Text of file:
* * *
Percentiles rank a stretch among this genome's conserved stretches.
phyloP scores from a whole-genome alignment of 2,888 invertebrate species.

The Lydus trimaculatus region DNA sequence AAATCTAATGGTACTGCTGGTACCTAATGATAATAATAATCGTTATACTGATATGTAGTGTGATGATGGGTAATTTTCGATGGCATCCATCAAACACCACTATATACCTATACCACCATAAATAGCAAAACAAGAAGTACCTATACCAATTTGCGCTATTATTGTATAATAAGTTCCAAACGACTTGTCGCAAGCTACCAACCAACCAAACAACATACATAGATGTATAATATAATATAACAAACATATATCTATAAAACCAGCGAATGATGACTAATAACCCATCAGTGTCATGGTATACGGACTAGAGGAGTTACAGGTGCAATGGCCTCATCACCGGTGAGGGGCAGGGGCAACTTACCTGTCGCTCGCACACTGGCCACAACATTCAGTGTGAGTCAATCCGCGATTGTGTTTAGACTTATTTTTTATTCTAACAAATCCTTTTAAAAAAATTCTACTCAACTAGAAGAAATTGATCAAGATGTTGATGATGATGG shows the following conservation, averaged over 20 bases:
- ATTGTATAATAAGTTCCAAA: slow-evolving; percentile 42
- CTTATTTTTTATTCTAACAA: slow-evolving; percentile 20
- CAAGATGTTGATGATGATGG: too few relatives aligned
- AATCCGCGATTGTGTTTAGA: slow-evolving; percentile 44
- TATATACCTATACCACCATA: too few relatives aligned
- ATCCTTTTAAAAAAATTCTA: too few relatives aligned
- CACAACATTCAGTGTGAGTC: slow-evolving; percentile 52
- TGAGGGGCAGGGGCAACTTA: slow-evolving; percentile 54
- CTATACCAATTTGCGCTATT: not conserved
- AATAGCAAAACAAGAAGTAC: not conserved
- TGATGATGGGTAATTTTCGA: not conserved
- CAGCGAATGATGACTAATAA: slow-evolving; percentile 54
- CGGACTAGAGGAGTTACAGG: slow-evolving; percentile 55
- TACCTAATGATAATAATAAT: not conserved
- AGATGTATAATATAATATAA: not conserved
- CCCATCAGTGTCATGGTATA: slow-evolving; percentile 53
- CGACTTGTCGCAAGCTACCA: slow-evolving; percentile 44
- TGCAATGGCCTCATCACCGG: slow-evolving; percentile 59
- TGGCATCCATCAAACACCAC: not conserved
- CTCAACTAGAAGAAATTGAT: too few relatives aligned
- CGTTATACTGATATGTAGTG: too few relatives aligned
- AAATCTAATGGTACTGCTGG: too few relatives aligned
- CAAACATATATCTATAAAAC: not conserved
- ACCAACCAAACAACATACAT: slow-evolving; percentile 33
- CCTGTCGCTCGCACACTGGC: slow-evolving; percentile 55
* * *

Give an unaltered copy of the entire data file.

Percentiles rank a stretch among this genome's conserved stretches.
phyloP scores from a whole-genome alignment of 2,888 invertebrate species.

The Lydus trimaculatus region DNA sequence AAATCTAATGGTACTGCTGGTACCTAATGATAATAATAATCGTTATACTGATATGTAGTGTGATGATGGGTAATTTTCGATGGCATCCATCAAACACCACTATATACCTATACCACCATAAATAGCAAAACAAGAAGTACCTATACCAATTTGCGCTATTATTGTATAATAAGTTCCAAACGACTTGTCGCAAGCTACCAACCAACCAAACAACATACATAGATGTATAATATAATATAACAAACATATATCTATAAAACCAGCGAATGATGACTAATAACCCATCAGTGTCATGGTATACGGACTAGAGGAGTTACAGGTGCAATGGCCTCATCACCGGTGAGGGGCAGGGGCAACTTACCTGTCGCTCGCACACTGGCCACAACATTCAGTGTGAGTCAATCCGCGATTGTGTTTAGACTTATTTTTTATTCTAACAAATCCTTTTAAAAAAATTCTACTCAACTAGAAGAAATTGATCAAGATGTTGATGATGATGG shows the following conservation, averaged over 20 bases:
- ATTGTATAATAAGTTCCAAA: slow-evolving; percentile 42
- CTTATTTTTTATTCTAACAA: slow-evolving; percentile 20
- CAAGATGTTGATGATGATGG: too few relatives aligned
- AATCCGCGATTGTGTTTAGA: slow-evolving; percentile 44
- TATATACCTATACCACCATA: too few relatives aligned
- ATCCTTTTAAAAAAATTCTA: too few relatives aligned
- CACAACATTCAGTGTGAGTC: slow-evolving; percentile 52
- TGAGGGGCAGGGGCAACTTA: slow-evolving; percentile 54
- CTATACCAATTTGCGCTATT: not conserved
- AATAGCAAAACAAGAAGTAC: not conserved
- TGATGATGGGTAATTTTCGA: not conserved
- CAGCGAATGATGACTAATAA: slow-evolving; percentile 54
- CGGACTAGAGGAGTTACAGG: slow-evolving; percentile 55
- TACCTAATGATAATAATAAT: not conserved
- AGATGTATAATATAATATAA: not conserved
- CCCATCAGTGTCATGGTATA: slow-evolving; percentile 53
- CGACTTGTCGCAAGCTACCA: slow-evolving; percentile 44
- TGCAATGGCCTCATCACCGG: slow-evolving; percentile 59
- TGGCATCCATCAAACACCAC: not conserved
- CTCAACTAGAAGAAATTGAT: too few relatives aligned
- CGTTATACTGATATGTAGTG: too few relatives aligned
- AAATCTAATGGTACTGCTGG: too few relatives aligned
- CAAACATATATCTATAAAAC: not conserved
- ACCAACCAAACAACATACAT: slow-evolving; percentile 33
- CCTGTCGCTCGCACACTGGC: slow-evolving; percentile 55